NET KNOW-HOW WITH DAVE KEARNS By Dave Kearns Biometrics: security savior or privacy violation? In the aftermath of September 11, many people have been quick to indict U.S. airport security as somehow lax and error prone. Yet no one has even suggested that the airplane hijackers did anything illegal in the airports, according to the security regulations in place for U.S. airports on that day.
The only way law enforcement could have stopped their actions was if one of the terrorists was recognized and detained.
We have the technology to do that. It is the same technology that you can use to control access to your network. Authentication is described as having three possible components -- something you know, something you have, or something you are. Something you know is a password, and password-protected access is the most common method we use to provide network authentication. Something you have is a token or smartcard, used primarily for physical access to buildings or parts of buildings but also available for network access. The third possibility is something you are -- so-called biometric technology -- a fingerprint, retinal scan, or facial scan. It's not just for James Bond anymore, but used at more and more companies every day to ensure the identity of those seeking access.
Besides controlling access, biometric tools can enhance security. The Tampa, Florida police demonstrated it at this past January's NFL Super Bowl game. A number of unobtrusive surveillance cameras were set up to surreptitiously take pictures of everyone entering the stadium. These were quickly compared to stored images of known criminals. Reasonable matches were then signaled to law enforcement personnel, who could detain the suspects for questioning. Evidently, a couple of dozen criminals were apprehended in this way.
Unfortunately, the professional privacy advocates are up in arms about this, claiming that it's an unreasonable search under the fourth amendment to the Constitution. That, if you'll pardon the expression, is hogwash.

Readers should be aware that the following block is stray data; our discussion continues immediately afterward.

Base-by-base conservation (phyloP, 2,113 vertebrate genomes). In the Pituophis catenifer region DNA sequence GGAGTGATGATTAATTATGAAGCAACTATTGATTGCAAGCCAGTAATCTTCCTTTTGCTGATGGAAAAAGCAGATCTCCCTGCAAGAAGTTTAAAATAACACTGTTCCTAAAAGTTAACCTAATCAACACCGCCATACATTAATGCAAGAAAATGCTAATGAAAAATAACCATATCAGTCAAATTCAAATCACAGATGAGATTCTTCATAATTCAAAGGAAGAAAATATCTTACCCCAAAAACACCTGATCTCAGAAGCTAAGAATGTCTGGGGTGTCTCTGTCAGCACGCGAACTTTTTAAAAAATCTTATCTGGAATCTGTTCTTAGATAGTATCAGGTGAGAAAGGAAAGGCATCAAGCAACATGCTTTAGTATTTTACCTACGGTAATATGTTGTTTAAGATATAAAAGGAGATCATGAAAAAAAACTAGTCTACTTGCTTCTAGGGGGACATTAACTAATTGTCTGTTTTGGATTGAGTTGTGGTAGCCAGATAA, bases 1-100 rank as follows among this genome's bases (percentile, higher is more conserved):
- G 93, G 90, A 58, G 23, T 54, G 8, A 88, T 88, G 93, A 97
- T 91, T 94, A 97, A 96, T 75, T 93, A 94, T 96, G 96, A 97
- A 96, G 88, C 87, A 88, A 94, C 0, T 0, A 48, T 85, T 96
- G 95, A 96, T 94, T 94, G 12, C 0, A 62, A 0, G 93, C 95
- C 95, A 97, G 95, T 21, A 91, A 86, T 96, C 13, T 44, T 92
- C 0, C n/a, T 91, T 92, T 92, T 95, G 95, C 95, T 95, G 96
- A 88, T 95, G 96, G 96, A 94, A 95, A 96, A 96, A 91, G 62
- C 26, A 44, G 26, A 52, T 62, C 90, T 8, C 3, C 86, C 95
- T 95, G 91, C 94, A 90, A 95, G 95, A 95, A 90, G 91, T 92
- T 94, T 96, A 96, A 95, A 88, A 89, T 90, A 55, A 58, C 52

In the days following September 11, we learned that at least two of the hijackers had recently been placed on the FBI's so-called "watch" list, but that they came across the border before the updated list got to the Immigration service. But, think about that -- exactly what is a "watch" list?
Also think about this -- what is the time-honored method of finding the most wanted criminals in the U.S.? Why, it's the "wanted" poster (you can still see them hanging in your post office). A picture of the bad guy, along with a description, is posted so that anyone can identify the alleged perpetrator. The TV show "America's Most Wanted" relies on average citizens identifying wanted criminals because of what they look like!
Spy and mystery movies from the 30's and 40's -- more so in British film, but also in U.S. film -- frequently portray a law enforcement chief sending out pictures of the wanted suspect to train stations, bus terminals, boat docks -- all points of entry and exit in an attempt to identify and detain the evil doer. We can still legally do that. We could post policemen with notebooks full of photographs at the security checkpoints of all airports trying to match up the photos with the faces of the people streaming by. But that isn't very feasible. We'd either have to make the line of passengers move much more slowly or have dozens of police at every security checkpoint.
Or, we could use technology to improve our security while speeding us on our way. I don't know that any airplane could have been prevented from taking off on September 11 if this technology had been in place. I don't know if any terrorist could have been identified. What I do know, though, is that no one would have been searched "unreasonably." And, just maybe, a few more people might still be alive.
Are you using biometrics on your network? Do you think a biometric system, coupled with a national identity "smart-card" is useful, necessary, or an unwarranted intrusion? Head over to the
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This was last published in October 2001
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